10 Questions with Mario Mucalo

Mario is a senior full stack developer who prefers the Microsoft stack on the backend and Angular on the front end. In 2013 Mario started his own company Intellegens so he could provide development services for clients.

Soon he started working as a remote developer on various projects and never looked back. These days he is also involved in some projects (e.g. Remote-how Academy) that help other developers start working remotely.

T: What are you currently working on?

M:  I have just finished a remote engagement where I worked on a back end system for a Norwegian company in the finance sector. Also, I was involved with a project for Siemens Croatia.

T: What are you passionate about outside of work?

M:  Family. My two adorable children (ages 1 and 0 :) ) take up quite a lot of my time, and bring even more pleasure and happiness! If any time is left, I love sports (basketball, skiing etc.) and I play drums in a band called "Kad djeca zaspu" (in English. "When kids fall asleep") because rehearsals are at 22h, when kids fall asleep :)

T: What drove you to freelancing?

M:  I was working in a great company where I progressed, the job was great, the team was amazing... Yet, sometimes we'd get into situation where we needed to work extra, or we arranged too tight deadlines, or we just had too much technical debt to get stuff done in given time... And I decided that I want to run my own show where I would stop this stuff from happening. And beginning 2013 I finally took the leap, quit my job, and opened a company for myself to see if I can indeed make it work.

T: What was your biggest obstacle when you were starting out?

M:  It took me 3 months to find my first client. And that one was not a good one, I was recommended to them by a friend... However, they had a limited budget. I took the client on, I delivered to the best of my ability, but the finances barely covered the minimum money I wanted to earn, with me being 3 months down already. However, here I learned that if you accept a job, take it on with full engagement and deliver the best you can - a happy customer will give you access to more potential customers. And it did happen. So, very soon the workload became more stable. But the panic and despair when nobody wants to hire you for three months is tough. You just had to power through it, I had a lot of help and understanding from my wife which helped a lot.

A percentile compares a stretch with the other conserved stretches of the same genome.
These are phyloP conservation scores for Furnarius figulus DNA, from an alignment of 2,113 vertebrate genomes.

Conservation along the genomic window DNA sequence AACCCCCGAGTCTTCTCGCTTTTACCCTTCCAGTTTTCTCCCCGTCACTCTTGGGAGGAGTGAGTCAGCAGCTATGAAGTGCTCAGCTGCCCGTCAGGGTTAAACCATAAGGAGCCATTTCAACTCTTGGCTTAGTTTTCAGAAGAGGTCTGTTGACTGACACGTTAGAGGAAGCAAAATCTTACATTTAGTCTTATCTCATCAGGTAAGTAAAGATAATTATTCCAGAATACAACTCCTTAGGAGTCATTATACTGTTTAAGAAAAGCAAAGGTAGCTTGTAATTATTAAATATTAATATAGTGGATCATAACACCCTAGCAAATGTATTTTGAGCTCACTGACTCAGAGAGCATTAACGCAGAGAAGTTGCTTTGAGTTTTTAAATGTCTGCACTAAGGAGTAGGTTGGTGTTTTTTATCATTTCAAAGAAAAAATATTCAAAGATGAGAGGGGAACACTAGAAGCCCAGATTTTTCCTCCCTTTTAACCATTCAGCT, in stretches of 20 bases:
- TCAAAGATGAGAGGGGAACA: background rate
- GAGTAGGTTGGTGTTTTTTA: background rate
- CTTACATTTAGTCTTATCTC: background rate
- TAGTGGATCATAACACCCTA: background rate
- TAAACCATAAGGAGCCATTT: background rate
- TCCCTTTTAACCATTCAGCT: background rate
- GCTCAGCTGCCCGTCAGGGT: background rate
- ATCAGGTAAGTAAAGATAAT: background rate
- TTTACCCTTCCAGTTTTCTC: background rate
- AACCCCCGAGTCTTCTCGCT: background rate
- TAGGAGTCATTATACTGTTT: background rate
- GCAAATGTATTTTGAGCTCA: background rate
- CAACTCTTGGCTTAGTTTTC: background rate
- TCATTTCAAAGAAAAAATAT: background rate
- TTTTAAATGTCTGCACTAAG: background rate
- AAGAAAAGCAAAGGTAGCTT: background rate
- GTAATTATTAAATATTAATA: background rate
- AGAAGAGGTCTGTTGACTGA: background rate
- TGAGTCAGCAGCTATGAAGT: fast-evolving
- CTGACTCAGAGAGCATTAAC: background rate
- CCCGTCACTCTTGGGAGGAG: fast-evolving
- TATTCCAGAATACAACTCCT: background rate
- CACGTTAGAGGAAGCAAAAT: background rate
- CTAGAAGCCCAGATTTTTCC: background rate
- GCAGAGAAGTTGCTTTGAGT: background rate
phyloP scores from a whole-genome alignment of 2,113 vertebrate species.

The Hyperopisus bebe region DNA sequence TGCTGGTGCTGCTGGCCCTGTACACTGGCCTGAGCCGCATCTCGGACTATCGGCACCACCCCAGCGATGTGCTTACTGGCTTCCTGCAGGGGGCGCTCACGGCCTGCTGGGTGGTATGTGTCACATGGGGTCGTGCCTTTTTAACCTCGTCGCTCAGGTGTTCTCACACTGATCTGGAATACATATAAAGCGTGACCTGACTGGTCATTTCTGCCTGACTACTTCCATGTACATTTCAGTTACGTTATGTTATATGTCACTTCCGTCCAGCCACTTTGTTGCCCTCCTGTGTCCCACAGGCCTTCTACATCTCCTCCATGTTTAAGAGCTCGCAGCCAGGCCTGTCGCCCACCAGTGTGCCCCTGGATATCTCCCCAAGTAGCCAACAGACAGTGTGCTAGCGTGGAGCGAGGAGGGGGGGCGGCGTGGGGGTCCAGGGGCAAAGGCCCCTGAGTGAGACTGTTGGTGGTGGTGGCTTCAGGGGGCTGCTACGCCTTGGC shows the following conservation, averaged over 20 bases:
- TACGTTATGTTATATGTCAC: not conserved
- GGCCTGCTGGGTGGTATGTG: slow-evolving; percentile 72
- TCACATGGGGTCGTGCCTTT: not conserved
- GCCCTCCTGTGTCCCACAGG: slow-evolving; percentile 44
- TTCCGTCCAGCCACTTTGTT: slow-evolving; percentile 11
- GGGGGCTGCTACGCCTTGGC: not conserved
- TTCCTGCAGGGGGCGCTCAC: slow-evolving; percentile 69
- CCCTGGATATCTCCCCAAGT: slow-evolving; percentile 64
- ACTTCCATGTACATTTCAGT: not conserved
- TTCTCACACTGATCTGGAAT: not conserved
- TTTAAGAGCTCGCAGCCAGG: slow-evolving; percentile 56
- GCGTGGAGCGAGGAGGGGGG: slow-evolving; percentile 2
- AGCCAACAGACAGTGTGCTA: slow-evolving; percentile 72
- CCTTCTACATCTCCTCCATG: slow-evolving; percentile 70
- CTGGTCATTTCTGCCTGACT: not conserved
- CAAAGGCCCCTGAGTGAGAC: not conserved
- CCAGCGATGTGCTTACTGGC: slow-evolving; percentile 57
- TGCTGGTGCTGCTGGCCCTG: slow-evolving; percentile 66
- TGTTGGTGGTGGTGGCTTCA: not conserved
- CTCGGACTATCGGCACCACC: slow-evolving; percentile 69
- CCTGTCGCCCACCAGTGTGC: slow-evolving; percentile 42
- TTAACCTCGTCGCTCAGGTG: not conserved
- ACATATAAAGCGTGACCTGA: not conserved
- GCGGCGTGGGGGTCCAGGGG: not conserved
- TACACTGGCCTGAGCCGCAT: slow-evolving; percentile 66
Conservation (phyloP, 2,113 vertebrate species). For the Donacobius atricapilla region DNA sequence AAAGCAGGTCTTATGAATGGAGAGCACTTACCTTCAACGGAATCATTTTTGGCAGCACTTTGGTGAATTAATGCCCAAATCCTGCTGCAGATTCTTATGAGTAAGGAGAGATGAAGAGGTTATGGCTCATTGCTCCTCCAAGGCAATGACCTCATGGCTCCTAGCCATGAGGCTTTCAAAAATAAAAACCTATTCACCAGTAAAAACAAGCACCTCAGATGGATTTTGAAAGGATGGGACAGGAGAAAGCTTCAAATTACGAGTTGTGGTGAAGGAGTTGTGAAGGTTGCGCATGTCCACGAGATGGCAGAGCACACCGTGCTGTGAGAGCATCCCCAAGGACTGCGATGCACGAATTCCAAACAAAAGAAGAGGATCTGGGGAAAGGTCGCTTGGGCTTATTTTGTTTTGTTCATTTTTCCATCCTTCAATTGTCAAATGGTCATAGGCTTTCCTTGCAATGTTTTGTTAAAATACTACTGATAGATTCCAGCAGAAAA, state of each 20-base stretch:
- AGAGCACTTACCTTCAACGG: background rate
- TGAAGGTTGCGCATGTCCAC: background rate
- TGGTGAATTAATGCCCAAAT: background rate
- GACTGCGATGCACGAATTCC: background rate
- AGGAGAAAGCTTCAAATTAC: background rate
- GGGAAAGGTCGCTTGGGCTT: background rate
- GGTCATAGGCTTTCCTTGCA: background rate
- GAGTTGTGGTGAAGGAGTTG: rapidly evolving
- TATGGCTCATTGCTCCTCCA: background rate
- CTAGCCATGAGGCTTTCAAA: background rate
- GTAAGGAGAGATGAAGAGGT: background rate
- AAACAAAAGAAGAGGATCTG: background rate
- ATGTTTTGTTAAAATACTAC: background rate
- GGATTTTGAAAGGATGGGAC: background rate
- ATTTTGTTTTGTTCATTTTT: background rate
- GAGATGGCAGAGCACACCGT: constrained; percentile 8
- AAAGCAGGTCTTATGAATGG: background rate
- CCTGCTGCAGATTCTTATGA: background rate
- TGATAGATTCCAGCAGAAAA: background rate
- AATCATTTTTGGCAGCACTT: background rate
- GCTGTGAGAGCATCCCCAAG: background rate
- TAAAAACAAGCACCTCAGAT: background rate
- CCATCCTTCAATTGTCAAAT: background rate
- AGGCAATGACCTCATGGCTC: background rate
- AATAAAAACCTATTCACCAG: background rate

T: What is for you the main advantage of Freelancing?

M:  If you do a great job, congratulations! It's all you! If you mess up really bad, again - congratulations! It's all you! In my opinion, freelancing really makes you approach each project with full engagement and overdeliver. And as long as you are doing this, clients will be pouring in.

T: How about main disadvantage?

The main disadvantage is motivation. Especially if you are working remotely (like I mostly am), you can often find yourself in a position where you can think "I'll cut it short today and catch up tomorrow". This is the worst thing you can do to yourself. If you want to have the freedom to choose to work less some days (or not to work at all on some days) then make sure you are always ahead of the client's schedule.

T: What is your approach to finding clients?


  1. Deliver good work. Always. Be easy to collaborate with. Always. Be easily accessible. Always. If you say you'll do something, do it. Always. With these guidelines, work will find you.
  2. I keep my social profiles usually very tidy (e.g. LinkedIn, StackOverflow...). They make you easily accessible and they make you pop up in searches various recruiters do.